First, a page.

I remember how carefully you cleaned the bones. The peat in which they were found had preserved them, like a fossil without the stone. They were perfect; no flesh left for us to macerate, just those ossified brown bones. I remember watching you work over them with your little brush, your magnifying glass, carefully turning over and examining each and every tiny piece.

I wasn’t allowed to do any of the real work, wasn’t to handle the skeleton. When I was in the lab, I stared at the skull.

As with most carnivore skeletons, the skull seemed too big for the rest of the bones. It dominated the table, drew the eye. Those teeth that seemed too big for the mouth they filled, those gaping sockets. If I looked at it one way it was pure animal, like a wolf or tiger, if I looked at it another it was disturbingly human.

I’ve spent a lot of the time since then wondering how it happened. You were so careful. Was it your eagerness that was your undoing, or did something else render you suddenly clumsy? Were the teeth simply sharper than you imagined they would be, after remaining buried for so long?

You know how, sometimes, when you walk into a room, you can tell that something has changed before your mind has processed what it is? When I walked back into the lab that night, I knew that something was wrong before I took in any of the details. From where I was standing in the doorway, I could see the skeleton on the lighted table, and my eyes naturally traveled to where the skull would normally have rested, only to find a blank white space where it should have been.

Only then did I notice that you weren’t there. I walked to the head of the table. The skull was on the floor, teeth and pieces of jaw scattered across the tile. And mixed in among them were fat red drops of blood.

I went to the break room then, but you weren’t there, just more drops of blood spattered on the back of a chair and the surface of one of the round Formica tabletops. The first aid kit on the wall hung open, and pills in individual packets lay scattered across the counter and the floor.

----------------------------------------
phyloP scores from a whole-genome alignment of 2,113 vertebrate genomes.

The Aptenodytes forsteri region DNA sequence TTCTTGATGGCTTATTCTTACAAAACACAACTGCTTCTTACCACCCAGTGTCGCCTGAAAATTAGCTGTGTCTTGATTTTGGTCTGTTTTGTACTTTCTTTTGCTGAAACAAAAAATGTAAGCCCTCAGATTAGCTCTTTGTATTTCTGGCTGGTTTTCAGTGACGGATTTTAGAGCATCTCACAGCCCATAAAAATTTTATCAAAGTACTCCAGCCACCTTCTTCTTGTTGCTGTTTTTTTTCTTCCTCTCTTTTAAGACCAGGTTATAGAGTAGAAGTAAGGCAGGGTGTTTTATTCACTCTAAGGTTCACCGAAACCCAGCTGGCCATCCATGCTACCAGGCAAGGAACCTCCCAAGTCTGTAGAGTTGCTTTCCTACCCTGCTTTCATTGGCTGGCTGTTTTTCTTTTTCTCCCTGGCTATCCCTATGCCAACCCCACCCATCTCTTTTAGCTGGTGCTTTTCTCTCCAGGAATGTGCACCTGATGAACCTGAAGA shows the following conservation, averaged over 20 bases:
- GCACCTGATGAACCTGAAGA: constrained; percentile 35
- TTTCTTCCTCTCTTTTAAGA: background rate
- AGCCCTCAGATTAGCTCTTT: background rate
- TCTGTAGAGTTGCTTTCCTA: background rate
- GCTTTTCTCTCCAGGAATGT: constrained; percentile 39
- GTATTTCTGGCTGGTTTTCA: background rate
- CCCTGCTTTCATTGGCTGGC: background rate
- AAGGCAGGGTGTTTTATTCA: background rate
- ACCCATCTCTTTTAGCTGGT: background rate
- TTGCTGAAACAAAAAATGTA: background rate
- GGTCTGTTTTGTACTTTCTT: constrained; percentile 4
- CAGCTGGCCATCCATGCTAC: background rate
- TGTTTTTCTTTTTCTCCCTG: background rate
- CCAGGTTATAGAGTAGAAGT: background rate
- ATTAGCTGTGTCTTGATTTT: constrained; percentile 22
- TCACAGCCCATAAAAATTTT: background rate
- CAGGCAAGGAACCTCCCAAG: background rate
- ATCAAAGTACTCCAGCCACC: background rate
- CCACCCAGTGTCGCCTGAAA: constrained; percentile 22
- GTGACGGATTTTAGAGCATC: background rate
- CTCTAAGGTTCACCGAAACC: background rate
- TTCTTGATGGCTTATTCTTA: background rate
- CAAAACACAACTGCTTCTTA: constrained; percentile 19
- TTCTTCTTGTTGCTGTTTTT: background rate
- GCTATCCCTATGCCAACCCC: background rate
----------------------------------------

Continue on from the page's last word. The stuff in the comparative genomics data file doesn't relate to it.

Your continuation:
Why did you go to the ladies’ room, I wonder? Was it shame, fear of appearing mortal and fallible in front of the help? Or did you know, even then, that something was wrong, more wrong than the gouge in your palm or the blood you were losing from it?

I knocked on the door, and you knew it was me. “I’m fine,” you said, without my even needing to inquire. “It’s just a scratch. Go clean up the lab, and be careful.”

At the time I thought nothing of that “be careful.” I assumed it was concern over the integrity of the bones, displaced anger at the damage to the skull. But since then I’ve wondered. Did you know, even then? Was your concern not for the bones at all, but for me? It doesn’t seem like you, but then adversity sometimes brings out the best in people.

I have a lot of questions that I know will never be answered, but the one that troubles me the most is how soon you knew. When did you first realize what was happening, and how long did it take that realization to become knowledge, to become acceptance?


            By the time you came out of the restroom I had already replaced the skull on the table and mopped up all the blood, both in the lab and the break room. If you were there I know you would have rolled your eyes at me, but as I put the skull back onto the table the black sockets looked darker and deeper than they should have, and I got the feeling that something was staring out of them at me.

I knew you’d been lying about it just being a scratch, I’d cleaned up too much blood for that, but it wasn’t until you came out of the restroom that I realized how bad it must have been. Your face was pale, the color bleached from it, like a person about a minute away from going into shock. Your eyes looked red, as if you’d been crying, and your right hand was swathed in most of the gauze and bandages from the first aid kit.